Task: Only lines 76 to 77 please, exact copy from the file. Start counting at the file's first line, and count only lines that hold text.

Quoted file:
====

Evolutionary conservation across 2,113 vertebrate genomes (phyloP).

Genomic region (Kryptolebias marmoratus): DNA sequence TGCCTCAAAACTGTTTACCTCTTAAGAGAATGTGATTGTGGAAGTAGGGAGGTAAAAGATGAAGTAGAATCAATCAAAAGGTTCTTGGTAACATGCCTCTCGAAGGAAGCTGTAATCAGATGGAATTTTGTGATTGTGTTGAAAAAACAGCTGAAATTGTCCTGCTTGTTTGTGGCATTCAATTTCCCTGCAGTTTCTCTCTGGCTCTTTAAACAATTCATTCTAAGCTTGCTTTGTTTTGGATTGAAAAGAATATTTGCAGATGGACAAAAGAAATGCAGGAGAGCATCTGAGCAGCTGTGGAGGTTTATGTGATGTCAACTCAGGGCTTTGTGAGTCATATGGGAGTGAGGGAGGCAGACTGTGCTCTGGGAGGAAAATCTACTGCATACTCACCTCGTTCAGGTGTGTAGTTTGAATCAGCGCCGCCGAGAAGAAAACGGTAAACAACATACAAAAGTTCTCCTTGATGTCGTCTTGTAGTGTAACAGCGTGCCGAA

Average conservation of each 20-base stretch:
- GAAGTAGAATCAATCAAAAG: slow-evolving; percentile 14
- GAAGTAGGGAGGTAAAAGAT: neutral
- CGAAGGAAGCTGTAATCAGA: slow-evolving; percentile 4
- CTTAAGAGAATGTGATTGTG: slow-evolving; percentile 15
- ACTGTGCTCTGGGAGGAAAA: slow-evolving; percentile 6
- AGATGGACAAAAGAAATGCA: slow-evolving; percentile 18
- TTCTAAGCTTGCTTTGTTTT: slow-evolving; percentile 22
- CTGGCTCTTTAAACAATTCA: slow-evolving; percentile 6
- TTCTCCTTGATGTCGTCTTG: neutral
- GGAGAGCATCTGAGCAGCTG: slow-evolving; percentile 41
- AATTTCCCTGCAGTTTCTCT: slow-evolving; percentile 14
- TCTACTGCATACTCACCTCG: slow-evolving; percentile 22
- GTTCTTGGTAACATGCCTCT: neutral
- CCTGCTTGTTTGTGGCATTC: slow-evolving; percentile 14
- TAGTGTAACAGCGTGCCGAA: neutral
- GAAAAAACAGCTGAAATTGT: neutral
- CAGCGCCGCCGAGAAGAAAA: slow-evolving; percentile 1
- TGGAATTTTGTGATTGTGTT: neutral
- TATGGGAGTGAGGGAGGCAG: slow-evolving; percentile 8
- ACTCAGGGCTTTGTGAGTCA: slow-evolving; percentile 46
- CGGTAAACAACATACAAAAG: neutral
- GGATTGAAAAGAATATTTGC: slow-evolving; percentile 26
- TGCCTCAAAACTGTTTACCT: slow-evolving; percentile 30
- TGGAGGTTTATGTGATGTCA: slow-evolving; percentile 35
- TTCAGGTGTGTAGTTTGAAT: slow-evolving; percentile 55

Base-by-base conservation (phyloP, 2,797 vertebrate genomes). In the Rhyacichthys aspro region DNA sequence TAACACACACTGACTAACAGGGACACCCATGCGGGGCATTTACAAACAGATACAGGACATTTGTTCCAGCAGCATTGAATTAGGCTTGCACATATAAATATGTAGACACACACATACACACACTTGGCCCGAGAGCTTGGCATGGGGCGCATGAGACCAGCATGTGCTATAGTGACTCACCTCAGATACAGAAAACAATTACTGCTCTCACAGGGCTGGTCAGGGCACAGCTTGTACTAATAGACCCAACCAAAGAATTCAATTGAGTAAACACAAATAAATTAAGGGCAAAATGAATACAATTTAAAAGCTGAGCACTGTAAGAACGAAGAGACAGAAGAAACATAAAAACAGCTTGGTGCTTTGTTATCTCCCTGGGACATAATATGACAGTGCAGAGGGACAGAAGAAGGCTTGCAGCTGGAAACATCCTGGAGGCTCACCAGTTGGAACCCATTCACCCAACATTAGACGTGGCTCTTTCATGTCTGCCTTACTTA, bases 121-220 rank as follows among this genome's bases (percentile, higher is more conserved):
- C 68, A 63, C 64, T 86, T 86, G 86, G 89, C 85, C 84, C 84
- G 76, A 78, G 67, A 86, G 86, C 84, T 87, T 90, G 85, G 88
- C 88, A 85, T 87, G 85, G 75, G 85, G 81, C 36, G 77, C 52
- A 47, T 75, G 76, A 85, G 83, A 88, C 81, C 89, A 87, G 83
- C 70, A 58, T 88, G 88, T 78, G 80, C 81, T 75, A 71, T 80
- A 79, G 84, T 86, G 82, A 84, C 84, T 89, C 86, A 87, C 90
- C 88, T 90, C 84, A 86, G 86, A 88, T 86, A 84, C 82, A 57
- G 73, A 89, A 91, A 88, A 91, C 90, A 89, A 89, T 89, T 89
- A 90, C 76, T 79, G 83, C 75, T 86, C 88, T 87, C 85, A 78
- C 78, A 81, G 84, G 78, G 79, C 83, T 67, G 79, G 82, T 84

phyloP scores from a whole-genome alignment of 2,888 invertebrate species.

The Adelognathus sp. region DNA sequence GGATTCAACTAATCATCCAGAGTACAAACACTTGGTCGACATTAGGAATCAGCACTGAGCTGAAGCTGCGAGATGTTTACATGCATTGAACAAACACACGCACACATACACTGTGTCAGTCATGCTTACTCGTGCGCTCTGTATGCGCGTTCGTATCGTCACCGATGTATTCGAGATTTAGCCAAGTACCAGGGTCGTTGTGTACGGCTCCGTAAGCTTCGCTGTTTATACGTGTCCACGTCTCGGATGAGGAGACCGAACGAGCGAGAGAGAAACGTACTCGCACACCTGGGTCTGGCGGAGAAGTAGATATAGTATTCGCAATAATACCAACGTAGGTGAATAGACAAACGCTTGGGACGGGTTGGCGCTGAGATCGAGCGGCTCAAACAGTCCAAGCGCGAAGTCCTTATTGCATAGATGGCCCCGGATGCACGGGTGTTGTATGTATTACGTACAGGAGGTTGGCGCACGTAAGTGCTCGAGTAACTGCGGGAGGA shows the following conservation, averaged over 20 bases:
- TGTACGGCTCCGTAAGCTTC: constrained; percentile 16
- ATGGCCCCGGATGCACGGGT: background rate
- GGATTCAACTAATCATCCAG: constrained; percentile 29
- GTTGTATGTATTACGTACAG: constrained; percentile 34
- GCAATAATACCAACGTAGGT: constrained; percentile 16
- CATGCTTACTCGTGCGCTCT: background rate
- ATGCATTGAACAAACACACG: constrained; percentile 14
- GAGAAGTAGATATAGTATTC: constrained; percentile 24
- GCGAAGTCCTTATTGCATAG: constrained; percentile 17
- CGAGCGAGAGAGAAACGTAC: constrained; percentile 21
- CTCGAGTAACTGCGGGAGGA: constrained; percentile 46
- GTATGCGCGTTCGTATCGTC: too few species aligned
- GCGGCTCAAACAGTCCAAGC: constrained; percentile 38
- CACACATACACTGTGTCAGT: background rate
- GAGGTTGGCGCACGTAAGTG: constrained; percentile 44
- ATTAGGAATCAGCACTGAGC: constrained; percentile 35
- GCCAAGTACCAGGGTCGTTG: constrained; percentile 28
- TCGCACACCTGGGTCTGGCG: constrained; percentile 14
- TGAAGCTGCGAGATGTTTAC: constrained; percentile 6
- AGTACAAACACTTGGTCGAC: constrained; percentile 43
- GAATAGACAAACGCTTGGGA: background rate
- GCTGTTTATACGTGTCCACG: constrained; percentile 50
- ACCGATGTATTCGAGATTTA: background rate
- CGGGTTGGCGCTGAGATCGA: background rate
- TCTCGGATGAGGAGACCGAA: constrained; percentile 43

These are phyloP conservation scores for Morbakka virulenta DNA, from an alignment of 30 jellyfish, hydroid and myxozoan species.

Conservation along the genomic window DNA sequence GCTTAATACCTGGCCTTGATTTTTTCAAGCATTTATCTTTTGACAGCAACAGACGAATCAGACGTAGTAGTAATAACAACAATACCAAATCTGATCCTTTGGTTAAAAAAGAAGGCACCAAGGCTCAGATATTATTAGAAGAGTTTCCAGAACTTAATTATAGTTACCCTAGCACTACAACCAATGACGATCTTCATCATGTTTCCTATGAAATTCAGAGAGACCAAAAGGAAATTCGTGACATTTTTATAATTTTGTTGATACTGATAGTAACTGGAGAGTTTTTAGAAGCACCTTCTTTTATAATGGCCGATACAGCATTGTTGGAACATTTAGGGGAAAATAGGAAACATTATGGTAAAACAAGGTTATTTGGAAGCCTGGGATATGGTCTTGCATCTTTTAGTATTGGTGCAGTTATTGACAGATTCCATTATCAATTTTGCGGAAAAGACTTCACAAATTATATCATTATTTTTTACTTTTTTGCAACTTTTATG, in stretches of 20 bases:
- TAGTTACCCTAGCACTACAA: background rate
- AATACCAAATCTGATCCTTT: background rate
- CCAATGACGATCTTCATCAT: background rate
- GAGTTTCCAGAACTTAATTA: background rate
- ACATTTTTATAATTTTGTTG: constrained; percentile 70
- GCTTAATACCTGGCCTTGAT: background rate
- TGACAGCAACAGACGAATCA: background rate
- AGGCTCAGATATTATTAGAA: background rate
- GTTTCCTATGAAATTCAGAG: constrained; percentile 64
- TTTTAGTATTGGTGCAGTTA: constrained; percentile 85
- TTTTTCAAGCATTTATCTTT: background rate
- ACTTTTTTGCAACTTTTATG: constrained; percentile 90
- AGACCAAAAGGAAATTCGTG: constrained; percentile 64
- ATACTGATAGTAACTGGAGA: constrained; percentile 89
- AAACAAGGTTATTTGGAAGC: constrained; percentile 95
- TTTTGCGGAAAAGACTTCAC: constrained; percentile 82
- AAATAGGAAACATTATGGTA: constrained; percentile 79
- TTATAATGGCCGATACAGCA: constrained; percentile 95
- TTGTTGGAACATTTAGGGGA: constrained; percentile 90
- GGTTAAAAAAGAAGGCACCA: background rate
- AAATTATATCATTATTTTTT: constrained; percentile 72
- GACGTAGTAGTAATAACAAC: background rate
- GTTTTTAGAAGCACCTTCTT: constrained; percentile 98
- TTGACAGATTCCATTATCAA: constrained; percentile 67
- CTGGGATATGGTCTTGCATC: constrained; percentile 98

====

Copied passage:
- AGGCTCAGATATTATTAGAA: background rate
- GTTTCCTATGAAATTCAGAG: constrained; percentile 64